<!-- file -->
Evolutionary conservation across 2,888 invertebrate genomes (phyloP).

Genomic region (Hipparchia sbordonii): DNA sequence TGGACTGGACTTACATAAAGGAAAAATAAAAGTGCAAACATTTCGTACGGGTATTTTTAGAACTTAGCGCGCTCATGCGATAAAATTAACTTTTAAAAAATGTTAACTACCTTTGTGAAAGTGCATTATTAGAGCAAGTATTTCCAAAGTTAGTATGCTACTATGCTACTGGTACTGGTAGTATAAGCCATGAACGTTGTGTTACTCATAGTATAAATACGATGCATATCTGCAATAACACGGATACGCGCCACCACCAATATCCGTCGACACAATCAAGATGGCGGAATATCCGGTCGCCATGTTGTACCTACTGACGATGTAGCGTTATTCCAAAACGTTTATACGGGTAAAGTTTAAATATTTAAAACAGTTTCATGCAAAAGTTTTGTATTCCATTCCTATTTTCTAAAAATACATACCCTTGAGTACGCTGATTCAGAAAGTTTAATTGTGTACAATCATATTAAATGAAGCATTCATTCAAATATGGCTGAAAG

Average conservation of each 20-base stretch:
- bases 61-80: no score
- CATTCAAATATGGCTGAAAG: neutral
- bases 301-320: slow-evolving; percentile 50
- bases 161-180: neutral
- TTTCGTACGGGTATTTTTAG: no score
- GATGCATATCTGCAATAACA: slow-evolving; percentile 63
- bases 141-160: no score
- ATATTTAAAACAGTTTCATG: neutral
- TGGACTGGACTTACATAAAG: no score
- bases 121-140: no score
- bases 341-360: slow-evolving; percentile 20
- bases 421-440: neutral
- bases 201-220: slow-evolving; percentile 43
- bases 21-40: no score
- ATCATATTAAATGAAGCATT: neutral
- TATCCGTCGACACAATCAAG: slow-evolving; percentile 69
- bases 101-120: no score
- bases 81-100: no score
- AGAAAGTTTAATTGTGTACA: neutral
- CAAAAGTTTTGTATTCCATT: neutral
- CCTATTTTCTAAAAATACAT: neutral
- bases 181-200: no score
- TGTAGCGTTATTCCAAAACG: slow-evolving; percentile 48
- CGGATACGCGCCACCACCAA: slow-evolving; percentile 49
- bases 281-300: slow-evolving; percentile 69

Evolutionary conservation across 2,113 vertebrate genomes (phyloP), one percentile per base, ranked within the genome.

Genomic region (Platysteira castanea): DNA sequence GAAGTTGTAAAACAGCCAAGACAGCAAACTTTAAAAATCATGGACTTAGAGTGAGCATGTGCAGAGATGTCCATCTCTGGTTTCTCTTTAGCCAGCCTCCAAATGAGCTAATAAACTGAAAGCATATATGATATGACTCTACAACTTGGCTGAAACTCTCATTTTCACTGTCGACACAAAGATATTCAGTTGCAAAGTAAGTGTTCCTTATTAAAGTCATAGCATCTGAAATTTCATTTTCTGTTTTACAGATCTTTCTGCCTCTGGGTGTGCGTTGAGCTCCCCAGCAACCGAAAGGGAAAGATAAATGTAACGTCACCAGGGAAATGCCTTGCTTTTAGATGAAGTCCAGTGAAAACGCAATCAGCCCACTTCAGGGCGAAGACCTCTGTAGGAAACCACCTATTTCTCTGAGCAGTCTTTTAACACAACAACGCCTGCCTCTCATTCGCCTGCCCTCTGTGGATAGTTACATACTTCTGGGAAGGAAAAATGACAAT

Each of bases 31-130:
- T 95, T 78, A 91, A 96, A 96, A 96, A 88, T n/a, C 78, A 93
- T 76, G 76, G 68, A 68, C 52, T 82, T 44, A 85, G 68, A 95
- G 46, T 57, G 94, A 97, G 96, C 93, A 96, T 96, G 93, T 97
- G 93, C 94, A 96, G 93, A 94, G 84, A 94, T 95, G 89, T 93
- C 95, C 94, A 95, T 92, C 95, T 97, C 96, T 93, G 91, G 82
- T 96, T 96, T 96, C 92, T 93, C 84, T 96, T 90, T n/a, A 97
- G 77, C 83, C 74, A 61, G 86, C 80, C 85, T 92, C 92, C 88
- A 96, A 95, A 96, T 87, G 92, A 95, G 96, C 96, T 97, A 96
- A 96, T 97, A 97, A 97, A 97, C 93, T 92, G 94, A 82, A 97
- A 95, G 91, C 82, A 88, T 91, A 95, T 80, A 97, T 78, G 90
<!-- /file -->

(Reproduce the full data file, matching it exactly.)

Evolutionary conservation across 2,888 invertebrate genomes (phyloP).

Genomic region (Hipparchia sbordonii): DNA sequence TGGACTGGACTTACATAAAGGAAAAATAAAAGTGCAAACATTTCGTACGGGTATTTTTAGAACTTAGCGCGCTCATGCGATAAAATTAACTTTTAAAAAATGTTAACTACCTTTGTGAAAGTGCATTATTAGAGCAAGTATTTCCAAAGTTAGTATGCTACTATGCTACTGGTACTGGTAGTATAAGCCATGAACGTTGTGTTACTCATAGTATAAATACGATGCATATCTGCAATAACACGGATACGCGCCACCACCAATATCCGTCGACACAATCAAGATGGCGGAATATCCGGTCGCCATGTTGTACCTACTGACGATGTAGCGTTATTCCAAAACGTTTATACGGGTAAAGTTTAAATATTTAAAACAGTTTCATGCAAAAGTTTTGTATTCCATTCCTATTTTCTAAAAATACATACCCTTGAGTACGCTGATTCAGAAAGTTTAATTGTGTACAATCATATTAAATGAAGCATTCATTCAAATATGGCTGAAAG

Average conservation of each 20-base stretch:
- bases 61-80: no score
- CATTCAAATATGGCTGAAAG: neutral
- bases 301-320: slow-evolving; percentile 50
- bases 161-180: neutral
- TTTCGTACGGGTATTTTTAG: no score
- GATGCATATCTGCAATAACA: slow-evolving; percentile 63
- bases 141-160: no score
- ATATTTAAAACAGTTTCATG: neutral
- TGGACTGGACTTACATAAAG: no score
- bases 121-140: no score
- bases 341-360: slow-evolving; percentile 20
- bases 421-440: neutral
- bases 201-220: slow-evolving; percentile 43
- bases 21-40: no score
- ATCATATTAAATGAAGCATT: neutral
- TATCCGTCGACACAATCAAG: slow-evolving; percentile 69
- bases 101-120: no score
- bases 81-100: no score
- AGAAAGTTTAATTGTGTACA: neutral
- CAAAAGTTTTGTATTCCATT: neutral
- CCTATTTTCTAAAAATACAT: neutral
- bases 181-200: no score
- TGTAGCGTTATTCCAAAACG: slow-evolving; percentile 48
- CGGATACGCGCCACCACCAA: slow-evolving; percentile 49
- bases 281-300: slow-evolving; percentile 69

Evolutionary conservation across 2,113 vertebrate genomes (phyloP), one percentile per base, ranked within the genome.

Genomic region (Platysteira castanea): DNA sequence GAAGTTGTAAAACAGCCAAGACAGCAAACTTTAAAAATCATGGACTTAGAGTGAGCATGTGCAGAGATGTCCATCTCTGGTTTCTCTTTAGCCAGCCTCCAAATGAGCTAATAAACTGAAAGCATATATGATATGACTCTACAACTTGGCTGAAACTCTCATTTTCACTGTCGACACAAAGATATTCAGTTGCAAAGTAAGTGTTCCTTATTAAAGTCATAGCATCTGAAATTTCATTTTCTGTTTTACAGATCTTTCTGCCTCTGGGTGTGCGTTGAGCTCCCCAGCAACCGAAAGGGAAAGATAAATGTAACGTCACCAGGGAAATGCCTTGCTTTTAGATGAAGTCCAGTGAAAACGCAATCAGCCCACTTCAGGGCGAAGACCTCTGTAGGAAACCACCTATTTCTCTGAGCAGTCTTTTAACACAACAACGCCTGCCTCTCATTCGCCTGCCCTCTGTGGATAGTTACATACTTCTGGGAAGGAAAAATGACAAT

Each of bases 31-130:
- T 95, T 78, A 91, A 96, A 96, A 96, A 88, T n/a, C 78, A 93
- T 76, G 76, G 68, A 68, C 52, T 82, T 44, A 85, G 68, A 95
- G 46, T 57, G 94, A 97, G 96, C 93, A 96, T 96, G 93, T 97
- G 93, C 94, A 96, G 93, A 94, G 84, A 94, T 95, G 89, T 93
- C 95, C 94, A 95, T 92, C 95, T 97, C 96, T 93, G 91, G 82
- T 96, T 96, T 96, C 92, T 93, C 84, T 96, T 90, T n/a, A 97
- G 77, C 83, C 74, A 61, G 86, C 80, C 85, T 92, C 92, C 88
- A 96, A 95, A 96, T 87, G 92, A 95, G 96, C 96, T 97, A 96
- A 96, T 97, A 97, A 97, A 97, C 93, T 92, G 94, A 82, A 97
- A 95, G 91, C 82, A 88, T 91, A 95, T 80, A 97, T 78, G 90